The Impact of Governor Newsom’s Proposed Budget on Water Projects
The Impact of Governor Newsom’s Proposed Budget on Water Projects

On January 10, 2024, Governor Newsom announced his 2024-2025 State budget proposal for $291 billion with a $37.9 billion proposed deficit. For water projects, the proposal is remarkably similar to his proposal from last year. The main differences as compared to last year’s proposal are bigger cuts (to many of the same areas cut last year) and less funding for new projects.

Governor Newsom seeks to address the $37.9 billion budget shortfall (which is substantially lower than the Legislative Analyst Office’s $68 billion projection from last month) through a variety of mechanisms: $13.1 billion from reserves, $8.5 billion in reductions, $5.7 billion in revenue/internal borrowing, $5.1 billion in delays, $3.4 billion in fund shifts, and $2.1 billion in deferrals.

A meaningful portion of these actions impact environmental programs, with the governor reducing his climate commitment from 2021 and 2022 from $54 billion to $48.3 billion. That represents a $6.7 billion cut that includes $2.9 billion in reductions, $1.9 billion in delays, and $1.8 billion in shifts. The $2.9 billion in reductions from climate programs is the highest area of cuts, represents over 34% of the total reductions, and is more than double the second highest reduction, which is $1.2 billion from housing programs. In terms of specific delays, the budget delays $400 million for the Clean Energy Reliability Investment Plan (4th highest) and $175 million for Vulnerable Community Toxic Clean Up (6th highest). The fund shifting represents more than half of the overall shifting and is based on shifts to the Greenhouse Gas Reduction Fund.

In terms of agency funding, the Natural Resources Agency’s budget decreased by $6.795 billion, which was the largest decrease in nominal dollars and second in percentage (55.4%) while the Environmental Protection Agency’s budget decreased by $751 million, which represented the third highest percentage decrease (51.2%).

Turning to cuts specifically focused on water, the three areas we highlighted last year as receiving substantial cuts received even more substantial cuts this year:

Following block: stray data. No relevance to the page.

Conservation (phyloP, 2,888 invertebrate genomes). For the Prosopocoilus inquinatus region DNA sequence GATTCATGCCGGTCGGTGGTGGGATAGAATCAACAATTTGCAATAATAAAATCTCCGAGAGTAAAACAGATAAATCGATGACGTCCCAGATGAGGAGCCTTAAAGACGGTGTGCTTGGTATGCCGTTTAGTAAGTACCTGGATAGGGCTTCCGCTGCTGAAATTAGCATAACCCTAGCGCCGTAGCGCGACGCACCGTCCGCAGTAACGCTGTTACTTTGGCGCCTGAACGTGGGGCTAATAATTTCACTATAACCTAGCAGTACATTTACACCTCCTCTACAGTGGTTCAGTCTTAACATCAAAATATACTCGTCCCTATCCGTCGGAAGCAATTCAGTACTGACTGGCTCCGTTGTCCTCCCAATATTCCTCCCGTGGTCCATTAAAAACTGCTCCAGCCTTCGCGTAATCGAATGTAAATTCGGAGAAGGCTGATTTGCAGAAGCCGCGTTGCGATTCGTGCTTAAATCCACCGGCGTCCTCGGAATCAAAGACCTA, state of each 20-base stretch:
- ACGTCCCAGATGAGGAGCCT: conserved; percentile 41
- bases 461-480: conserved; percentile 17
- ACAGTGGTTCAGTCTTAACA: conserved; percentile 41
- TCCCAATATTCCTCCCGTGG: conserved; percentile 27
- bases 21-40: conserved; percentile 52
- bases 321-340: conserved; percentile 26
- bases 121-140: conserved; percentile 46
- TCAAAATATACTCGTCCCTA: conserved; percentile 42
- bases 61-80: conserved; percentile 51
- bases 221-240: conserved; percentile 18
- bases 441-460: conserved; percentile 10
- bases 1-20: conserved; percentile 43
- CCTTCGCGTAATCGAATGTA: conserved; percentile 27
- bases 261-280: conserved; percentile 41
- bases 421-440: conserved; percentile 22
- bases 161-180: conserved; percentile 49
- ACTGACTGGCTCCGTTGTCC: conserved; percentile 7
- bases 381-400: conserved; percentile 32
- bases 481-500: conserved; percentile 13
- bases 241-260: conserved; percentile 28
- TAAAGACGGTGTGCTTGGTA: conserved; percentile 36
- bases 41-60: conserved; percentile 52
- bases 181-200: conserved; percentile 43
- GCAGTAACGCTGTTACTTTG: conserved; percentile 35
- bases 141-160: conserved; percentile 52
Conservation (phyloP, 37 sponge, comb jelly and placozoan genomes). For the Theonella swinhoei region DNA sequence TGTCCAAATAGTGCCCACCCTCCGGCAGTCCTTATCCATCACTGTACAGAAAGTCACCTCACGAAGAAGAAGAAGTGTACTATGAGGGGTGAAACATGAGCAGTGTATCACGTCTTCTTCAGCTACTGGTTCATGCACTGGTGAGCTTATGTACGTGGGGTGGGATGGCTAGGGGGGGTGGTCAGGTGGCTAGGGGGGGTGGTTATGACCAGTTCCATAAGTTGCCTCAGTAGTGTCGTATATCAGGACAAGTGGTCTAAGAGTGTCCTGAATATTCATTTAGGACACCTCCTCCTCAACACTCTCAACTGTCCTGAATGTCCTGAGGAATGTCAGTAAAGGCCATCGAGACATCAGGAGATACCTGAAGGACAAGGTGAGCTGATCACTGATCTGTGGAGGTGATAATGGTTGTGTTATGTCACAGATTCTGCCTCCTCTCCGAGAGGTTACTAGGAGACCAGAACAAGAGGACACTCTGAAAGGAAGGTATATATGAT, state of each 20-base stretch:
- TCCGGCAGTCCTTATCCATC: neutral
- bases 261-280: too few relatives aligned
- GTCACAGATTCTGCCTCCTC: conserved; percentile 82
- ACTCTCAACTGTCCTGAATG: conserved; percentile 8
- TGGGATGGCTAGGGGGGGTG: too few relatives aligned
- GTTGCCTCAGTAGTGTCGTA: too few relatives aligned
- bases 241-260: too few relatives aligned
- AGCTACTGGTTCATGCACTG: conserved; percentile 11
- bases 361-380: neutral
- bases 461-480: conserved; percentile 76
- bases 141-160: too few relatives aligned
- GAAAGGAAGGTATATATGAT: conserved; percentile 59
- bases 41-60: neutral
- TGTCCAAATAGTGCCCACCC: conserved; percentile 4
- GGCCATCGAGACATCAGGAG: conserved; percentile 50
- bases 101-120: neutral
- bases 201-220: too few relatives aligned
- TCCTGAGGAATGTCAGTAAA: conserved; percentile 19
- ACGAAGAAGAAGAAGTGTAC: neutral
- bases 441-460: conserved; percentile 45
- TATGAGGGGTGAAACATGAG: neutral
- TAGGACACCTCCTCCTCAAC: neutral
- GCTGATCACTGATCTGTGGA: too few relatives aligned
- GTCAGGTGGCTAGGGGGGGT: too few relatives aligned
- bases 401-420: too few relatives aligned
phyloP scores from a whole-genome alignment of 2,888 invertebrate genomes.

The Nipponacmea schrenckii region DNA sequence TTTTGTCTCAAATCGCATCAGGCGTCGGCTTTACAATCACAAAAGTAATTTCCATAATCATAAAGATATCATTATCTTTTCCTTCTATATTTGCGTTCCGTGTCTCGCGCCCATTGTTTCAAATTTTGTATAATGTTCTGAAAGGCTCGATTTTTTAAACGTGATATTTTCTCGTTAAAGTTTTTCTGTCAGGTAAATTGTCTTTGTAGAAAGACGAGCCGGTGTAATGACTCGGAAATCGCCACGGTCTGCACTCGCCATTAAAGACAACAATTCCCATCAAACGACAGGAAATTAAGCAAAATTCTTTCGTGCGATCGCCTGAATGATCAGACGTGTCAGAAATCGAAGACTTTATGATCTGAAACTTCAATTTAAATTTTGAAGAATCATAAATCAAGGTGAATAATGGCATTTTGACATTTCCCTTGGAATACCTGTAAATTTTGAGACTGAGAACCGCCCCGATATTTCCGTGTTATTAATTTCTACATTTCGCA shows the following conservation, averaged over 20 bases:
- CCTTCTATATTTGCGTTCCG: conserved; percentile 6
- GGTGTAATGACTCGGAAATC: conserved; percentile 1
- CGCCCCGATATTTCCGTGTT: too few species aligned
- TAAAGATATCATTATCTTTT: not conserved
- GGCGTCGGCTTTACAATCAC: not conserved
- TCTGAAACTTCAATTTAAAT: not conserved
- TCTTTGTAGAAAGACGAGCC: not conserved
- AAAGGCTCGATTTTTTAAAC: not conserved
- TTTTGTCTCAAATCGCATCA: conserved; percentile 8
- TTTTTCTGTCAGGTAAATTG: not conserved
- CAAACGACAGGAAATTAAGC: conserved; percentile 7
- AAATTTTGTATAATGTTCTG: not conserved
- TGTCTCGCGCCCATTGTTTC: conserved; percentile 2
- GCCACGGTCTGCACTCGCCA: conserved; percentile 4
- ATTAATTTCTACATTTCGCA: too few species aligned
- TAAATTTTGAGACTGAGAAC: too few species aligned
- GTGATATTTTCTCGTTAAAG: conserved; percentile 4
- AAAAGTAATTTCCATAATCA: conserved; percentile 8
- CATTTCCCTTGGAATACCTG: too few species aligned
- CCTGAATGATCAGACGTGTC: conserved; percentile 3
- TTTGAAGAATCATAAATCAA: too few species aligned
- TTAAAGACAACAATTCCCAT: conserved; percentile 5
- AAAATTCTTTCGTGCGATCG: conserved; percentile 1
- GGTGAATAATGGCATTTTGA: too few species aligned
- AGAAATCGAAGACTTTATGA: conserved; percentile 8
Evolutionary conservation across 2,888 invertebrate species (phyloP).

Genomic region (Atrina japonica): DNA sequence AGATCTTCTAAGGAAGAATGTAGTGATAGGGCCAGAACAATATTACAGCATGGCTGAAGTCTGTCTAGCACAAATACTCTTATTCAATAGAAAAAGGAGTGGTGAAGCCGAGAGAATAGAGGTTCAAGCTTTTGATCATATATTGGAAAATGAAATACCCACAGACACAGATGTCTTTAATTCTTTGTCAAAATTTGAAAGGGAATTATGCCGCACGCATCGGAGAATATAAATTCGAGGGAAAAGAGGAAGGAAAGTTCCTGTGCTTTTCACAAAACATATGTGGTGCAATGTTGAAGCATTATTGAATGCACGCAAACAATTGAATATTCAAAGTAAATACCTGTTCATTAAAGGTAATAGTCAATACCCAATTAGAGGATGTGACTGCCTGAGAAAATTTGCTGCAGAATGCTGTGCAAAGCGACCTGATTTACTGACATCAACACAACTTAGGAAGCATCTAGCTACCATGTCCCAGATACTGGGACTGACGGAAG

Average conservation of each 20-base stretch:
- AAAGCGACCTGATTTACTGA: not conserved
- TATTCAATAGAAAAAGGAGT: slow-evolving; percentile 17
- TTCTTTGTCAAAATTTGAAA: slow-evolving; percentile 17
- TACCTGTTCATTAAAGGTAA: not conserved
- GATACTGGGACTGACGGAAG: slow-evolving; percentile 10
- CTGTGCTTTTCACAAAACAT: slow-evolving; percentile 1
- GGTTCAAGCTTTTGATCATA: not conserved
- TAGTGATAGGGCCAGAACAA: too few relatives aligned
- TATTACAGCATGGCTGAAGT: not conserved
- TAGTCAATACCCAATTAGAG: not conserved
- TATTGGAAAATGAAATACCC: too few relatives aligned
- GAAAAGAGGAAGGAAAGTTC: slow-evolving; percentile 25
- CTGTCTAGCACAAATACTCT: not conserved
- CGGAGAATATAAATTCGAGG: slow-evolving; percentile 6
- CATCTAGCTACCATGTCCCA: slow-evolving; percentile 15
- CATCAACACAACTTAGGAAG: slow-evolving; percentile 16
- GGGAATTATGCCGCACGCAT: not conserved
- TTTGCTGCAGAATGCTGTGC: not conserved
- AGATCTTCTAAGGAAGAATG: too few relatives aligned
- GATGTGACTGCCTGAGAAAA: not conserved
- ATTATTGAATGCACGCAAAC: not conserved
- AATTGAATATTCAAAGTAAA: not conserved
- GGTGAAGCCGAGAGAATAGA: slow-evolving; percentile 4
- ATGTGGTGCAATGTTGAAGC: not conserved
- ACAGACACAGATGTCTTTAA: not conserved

• Watershed Resilience Programs:
    • $88.4 million reversion this year and $350 million reduction over the next two years
    • $56 million budget
  • Per- and Polyfluoroalkyl Substance (PFAS) Clean Up:
    • $71.6 million reversion and $30 million reduction
    • $53 million budget
  • Water Recycling:
    • $174.4 million reversion and $100 million shift
    • $348 million budget

Other notable reductions to water projects include a $50 million reversion in dam safety and a $175 million delay for the Department of Toxic Substances Control’s Cleanup in Vulnerable Communities Initiative Program.

However, as last year, the budget also includes some good news for water programs, as they were among as limited number to receive new funding, including:

  • Flood Protection – $93.9 million
    • $33 million to continue working with the U.S. Army Corps of Engineers
    • $31.3 million for Central Valley projects
    • $29.6 million to address storm damage from 2023, including in the Delta
  • Salton Sea Management Program – $65.2 million
  • Protection for former Waters of the United States – $6.1 million Waste Discharge Permit Fund and $7 million ongoing
    • The Sackett v. EPA case last year substantially changed which wetlands qualified as “waters of the United States” and thus received protection under the Clean Water Act.
    • Governor Newsom’s budget aims to assist with “maintain[ing] protections for these wetlands under state law.”

This proposed budget from Governor Newsom is the first stage in the budgeting process and represents a starting point for negotiations with the Legislature, which will hold hearings and provide feedback. The Governor will next submit a revision in May. The Legislature is required to pass a balanced budget by June 15 to take effect starting on July 1, 2024, which is the start of the next fiscal year.

  • Alexander J. Van Roekel

    Alex Van Roekel provides counsel to clients on state and federal water law issues, including compliance with statutory and regulatory requirements, litigation strategy in both state and federal court and public policy within the ...

California Water Views provides timely and insightful updates on the water sector in the state. We relay information on how water legislation and policy from the nation’s capital, Sacramento, and around the U.S. affect California’s water utilities, agencies, practitioners, and consumers.  We also write about important events, conferences, legal cases, and other key happenings involving all things water in and around California.

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